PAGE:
Obama starts campaign in Kabul
US President Obama delivers an address on U.S. policy and the war in Afghanistan during his visit to Bagram Air Base. REUTERS photoU.S. President Barack Obama marked the anniversary of Osama bin Laden’s death with a speedy trip to Afghanistan, signing a strategic pact with Kabul yesterday and delivering an election-year message to Americans that the war is winding down.
Shortly after arriving under the cover of darkness, Obama and Afghan President Hamid Karzai signed a strategic partnership agreement at the Afghan leader’s palace that sets out a long-term U.S. role in Afghanistan after 2014, including aid and advisers. Obama said American forces would be involved in counter-terrorism and the training of the Afghan military, “but we will not build permanent bases in this country, nor will we be patrolling its cities and mountains.”
“We can see the light of a new day,” he said on the anniversary of bin Laden’s death and in the midst of his own re-election campaign. “Our goal is to destroy al-Qaeda, and we are on a path to do exactly that,” Obama said, in an unusual speech to America broadcast from an air base on the other side of the world. Karzai said the U.S. pact “[was] not only not threatening any third country, including the neighboring countries, but we are hoping that this leads to stability, prosperity and development in the region.”
Taliban’s spring offensive starts today
Obama landed in Bagram in darkness, and his helicopter roared to Kabul for the meeting with Karzai under close guard, with only the outlines of the nearby mountains visible. Later, back at the base, he was surrounded by U.S. troops, shaking every hand. He ended his lightning visit with a speech delivered straight to the television camera and the voters he was trying to reach back home. Hours after Obama’s visit, the Taliban have warned they will officially start their annual “spring offensive” in Afghanistan today. The announcement comes also hours after a brazen attack on a foreigners’ housing compound in Kabul that killed seven people.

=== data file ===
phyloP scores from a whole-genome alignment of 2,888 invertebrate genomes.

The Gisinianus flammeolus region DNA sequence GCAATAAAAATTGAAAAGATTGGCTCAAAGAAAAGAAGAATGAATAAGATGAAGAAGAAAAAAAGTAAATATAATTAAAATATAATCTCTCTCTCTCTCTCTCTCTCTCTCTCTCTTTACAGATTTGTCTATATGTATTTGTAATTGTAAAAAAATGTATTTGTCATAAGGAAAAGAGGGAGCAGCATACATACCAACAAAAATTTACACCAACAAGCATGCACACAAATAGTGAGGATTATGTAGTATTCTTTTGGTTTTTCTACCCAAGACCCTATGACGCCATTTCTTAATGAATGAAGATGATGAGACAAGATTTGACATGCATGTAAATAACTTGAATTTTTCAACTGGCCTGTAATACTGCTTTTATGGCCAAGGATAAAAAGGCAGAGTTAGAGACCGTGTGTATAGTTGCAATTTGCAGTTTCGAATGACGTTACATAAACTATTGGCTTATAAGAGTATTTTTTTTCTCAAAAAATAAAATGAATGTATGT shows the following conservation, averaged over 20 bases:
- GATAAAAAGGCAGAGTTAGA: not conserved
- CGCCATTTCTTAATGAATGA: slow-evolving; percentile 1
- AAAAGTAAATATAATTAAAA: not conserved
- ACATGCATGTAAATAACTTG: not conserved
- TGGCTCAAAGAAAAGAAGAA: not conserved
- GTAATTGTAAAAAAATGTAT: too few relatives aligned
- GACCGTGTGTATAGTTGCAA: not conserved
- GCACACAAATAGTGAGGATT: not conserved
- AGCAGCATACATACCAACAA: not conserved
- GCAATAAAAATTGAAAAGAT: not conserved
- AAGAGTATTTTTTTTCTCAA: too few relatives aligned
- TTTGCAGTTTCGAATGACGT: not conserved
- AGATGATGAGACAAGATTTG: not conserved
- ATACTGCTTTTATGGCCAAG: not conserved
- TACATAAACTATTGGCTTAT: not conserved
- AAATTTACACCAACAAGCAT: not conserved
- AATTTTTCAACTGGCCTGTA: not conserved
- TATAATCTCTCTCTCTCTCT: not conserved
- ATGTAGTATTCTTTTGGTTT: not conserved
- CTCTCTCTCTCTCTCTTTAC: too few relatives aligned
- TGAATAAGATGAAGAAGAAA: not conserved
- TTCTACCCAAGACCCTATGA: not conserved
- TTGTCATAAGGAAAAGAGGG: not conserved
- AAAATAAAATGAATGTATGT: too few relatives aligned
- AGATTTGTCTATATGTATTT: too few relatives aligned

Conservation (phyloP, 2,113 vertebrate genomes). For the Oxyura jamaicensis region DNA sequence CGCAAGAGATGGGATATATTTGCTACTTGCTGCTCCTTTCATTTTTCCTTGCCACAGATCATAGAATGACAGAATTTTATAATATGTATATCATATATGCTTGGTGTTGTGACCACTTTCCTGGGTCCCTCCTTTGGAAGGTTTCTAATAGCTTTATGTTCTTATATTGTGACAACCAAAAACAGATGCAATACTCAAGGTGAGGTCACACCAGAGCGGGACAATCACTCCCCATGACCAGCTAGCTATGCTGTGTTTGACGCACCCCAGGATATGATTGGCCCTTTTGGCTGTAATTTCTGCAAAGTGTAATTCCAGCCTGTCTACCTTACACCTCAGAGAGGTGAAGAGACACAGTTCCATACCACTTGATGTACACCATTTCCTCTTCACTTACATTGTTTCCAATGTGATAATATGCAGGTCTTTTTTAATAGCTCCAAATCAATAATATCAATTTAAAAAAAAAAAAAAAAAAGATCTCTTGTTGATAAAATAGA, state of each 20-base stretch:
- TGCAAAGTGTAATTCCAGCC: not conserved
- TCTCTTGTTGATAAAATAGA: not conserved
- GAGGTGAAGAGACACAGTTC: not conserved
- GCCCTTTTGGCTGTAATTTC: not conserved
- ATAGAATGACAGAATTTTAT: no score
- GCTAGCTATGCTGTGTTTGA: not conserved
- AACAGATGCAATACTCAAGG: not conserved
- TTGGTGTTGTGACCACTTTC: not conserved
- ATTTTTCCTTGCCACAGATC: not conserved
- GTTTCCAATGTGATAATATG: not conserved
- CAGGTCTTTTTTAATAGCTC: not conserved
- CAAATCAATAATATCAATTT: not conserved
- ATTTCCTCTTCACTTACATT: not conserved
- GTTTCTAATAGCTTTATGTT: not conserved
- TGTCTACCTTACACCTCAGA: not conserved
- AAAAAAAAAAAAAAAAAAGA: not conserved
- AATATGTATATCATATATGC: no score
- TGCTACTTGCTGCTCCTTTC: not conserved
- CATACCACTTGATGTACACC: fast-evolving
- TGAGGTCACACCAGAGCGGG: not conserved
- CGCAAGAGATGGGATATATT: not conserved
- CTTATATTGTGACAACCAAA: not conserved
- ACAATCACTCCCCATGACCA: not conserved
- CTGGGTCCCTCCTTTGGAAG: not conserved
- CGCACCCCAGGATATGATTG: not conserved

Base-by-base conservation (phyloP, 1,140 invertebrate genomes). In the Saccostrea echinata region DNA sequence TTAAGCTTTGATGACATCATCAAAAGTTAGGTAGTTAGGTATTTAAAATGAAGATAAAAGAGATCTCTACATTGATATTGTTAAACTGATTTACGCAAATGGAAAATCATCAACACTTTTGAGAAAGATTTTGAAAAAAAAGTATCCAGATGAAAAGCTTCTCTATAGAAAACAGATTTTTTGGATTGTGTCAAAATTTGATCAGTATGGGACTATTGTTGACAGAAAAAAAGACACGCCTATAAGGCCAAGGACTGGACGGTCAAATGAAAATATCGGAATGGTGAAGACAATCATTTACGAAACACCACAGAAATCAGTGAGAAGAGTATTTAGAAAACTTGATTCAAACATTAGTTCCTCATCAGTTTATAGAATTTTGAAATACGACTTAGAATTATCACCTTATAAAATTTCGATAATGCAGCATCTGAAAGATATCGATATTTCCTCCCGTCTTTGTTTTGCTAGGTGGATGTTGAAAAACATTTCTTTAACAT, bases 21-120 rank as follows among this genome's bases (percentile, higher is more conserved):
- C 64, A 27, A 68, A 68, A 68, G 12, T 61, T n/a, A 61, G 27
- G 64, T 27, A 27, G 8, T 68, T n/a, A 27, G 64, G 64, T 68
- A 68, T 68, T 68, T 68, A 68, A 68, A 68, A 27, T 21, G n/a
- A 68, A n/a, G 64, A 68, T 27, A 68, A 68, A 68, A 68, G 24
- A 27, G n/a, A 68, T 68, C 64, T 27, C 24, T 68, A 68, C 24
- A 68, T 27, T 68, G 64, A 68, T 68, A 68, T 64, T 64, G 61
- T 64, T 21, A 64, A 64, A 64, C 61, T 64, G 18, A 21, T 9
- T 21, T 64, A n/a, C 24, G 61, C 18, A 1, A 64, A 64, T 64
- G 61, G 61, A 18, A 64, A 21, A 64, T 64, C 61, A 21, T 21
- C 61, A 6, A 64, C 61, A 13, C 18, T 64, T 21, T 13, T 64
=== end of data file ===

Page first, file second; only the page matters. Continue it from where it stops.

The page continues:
Code-named Al-Farouq, the primary targets of the offensive would be “foreign invaders, their advisors, their contractors, all those who help them militarily and in intelligence,” the militants said on their website. As Obama fights for re-election in a campaign dominated by economic issues, Obama is seeking to portray his foreign policy record as a success. His campaign team has made bin Laden’s death a key part of the argument, and the president’s visit to the country reinforces that message. However, it also opens him up to criticism from Republicans, who say Obama has politicized bin Laden’s death.
After the visit, Mitt Romney, Obama’s likely opponent in the November election, said he was “pleased” by Obama’s visit to Afghanistan. “I am pleased that President Obama has returned to Afghanistan. Our troops and the American people deserve to hear from our president about what is at stake in this war,” the Republican candidate said in a statement. “Success in Afghanistan is vital to our nation’s security.”
Romney has been critical of Obama’s foreign policy and his announced plans to draw down in Afghanistan, arguing that it encourages the Taliban insurgency there to dig in and await the departure of U.S. troops.Obama is set to start his election campaign on May 5 in Ohio and Virginia. Meanwhile, Pakistan was in a state of high alert yesterday over fears militants will launch revenge attacks on the anniversary of bin Laden’s killing.
Compiled from AFP, AP and Reuters stories by the Daily News staff.